Writer/Artist: Frank Miller
Before Frank Miller unleashed The Dark Knight Returns in 1986, most of the mainstream public associated Batman with his campy 1960s TV show. Despite the fact that the comic previously returned to its darker roots in the early ‘70s, people couldn’t shake the horrific sight of Adam West doing the Batusi dance in a pair of cheap gray pajamas. Thankfully that all changed when this book debuted.
Miller made it a point to “give Batman his balls back,” as he so eloquently put it. In the book, Bruce Wayne, now in his 50s, retired from being the Batman years prior after superheroes were outlawed. After witnessing his city being torn apart by a new gang known as The Mutants, he dons the cape and cowl for one last crusade.
Miller strips away all of Batman’s technology and gadgets, leaving the Dark Knight a hulking mass of rage. He’s less of a noble hero and more of a jaded old man with a death wish and a serious mad-on for crime. Miller’s hard-boiled script and neo-noir art drains the camp and brings the darkness back into Batman’s world. Even the titanic brawls against foes like The Joker and an out-of-control, jingoistic version of Superman have a brutal finality about them that spit in the face of more light-hearted encounters from years past.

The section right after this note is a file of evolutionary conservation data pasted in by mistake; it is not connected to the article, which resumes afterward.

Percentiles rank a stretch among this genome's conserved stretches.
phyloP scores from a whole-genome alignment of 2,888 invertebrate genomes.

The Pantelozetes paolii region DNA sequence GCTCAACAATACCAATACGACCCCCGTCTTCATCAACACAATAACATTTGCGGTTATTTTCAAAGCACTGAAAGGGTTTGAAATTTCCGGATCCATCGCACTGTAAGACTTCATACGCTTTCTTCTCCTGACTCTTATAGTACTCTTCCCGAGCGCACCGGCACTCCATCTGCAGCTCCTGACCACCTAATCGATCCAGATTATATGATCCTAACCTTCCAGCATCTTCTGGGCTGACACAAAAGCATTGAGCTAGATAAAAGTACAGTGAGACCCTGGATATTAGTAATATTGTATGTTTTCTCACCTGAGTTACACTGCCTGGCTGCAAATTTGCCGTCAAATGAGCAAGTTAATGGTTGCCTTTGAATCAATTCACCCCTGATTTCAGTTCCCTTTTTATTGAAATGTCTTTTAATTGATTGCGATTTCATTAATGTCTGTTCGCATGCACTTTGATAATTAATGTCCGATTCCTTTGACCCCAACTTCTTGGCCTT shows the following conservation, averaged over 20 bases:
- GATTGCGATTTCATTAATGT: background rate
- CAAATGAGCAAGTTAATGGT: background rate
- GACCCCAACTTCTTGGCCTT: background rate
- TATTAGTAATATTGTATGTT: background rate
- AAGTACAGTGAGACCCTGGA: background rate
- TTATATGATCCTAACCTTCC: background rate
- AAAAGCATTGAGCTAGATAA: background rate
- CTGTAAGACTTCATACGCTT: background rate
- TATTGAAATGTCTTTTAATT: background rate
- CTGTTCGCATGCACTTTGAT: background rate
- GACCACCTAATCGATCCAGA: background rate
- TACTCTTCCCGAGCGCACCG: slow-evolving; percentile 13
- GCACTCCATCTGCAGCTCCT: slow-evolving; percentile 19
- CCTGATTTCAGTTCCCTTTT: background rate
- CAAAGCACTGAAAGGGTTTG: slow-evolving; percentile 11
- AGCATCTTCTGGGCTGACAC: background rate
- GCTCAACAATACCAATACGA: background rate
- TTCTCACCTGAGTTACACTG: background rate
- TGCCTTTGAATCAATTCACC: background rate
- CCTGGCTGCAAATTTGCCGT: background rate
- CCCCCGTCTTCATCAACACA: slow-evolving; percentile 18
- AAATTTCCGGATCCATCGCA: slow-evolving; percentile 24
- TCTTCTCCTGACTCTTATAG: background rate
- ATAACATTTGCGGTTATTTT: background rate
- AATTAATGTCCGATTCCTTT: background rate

Like Miller has done all throughout his career in various other titles, he looked at the Caped Crusader through a lens informed by violence and political corruption. There's nothing friendly or comforting about this book, yet somehow it’s currently the blueprint for all new-age Batman stories.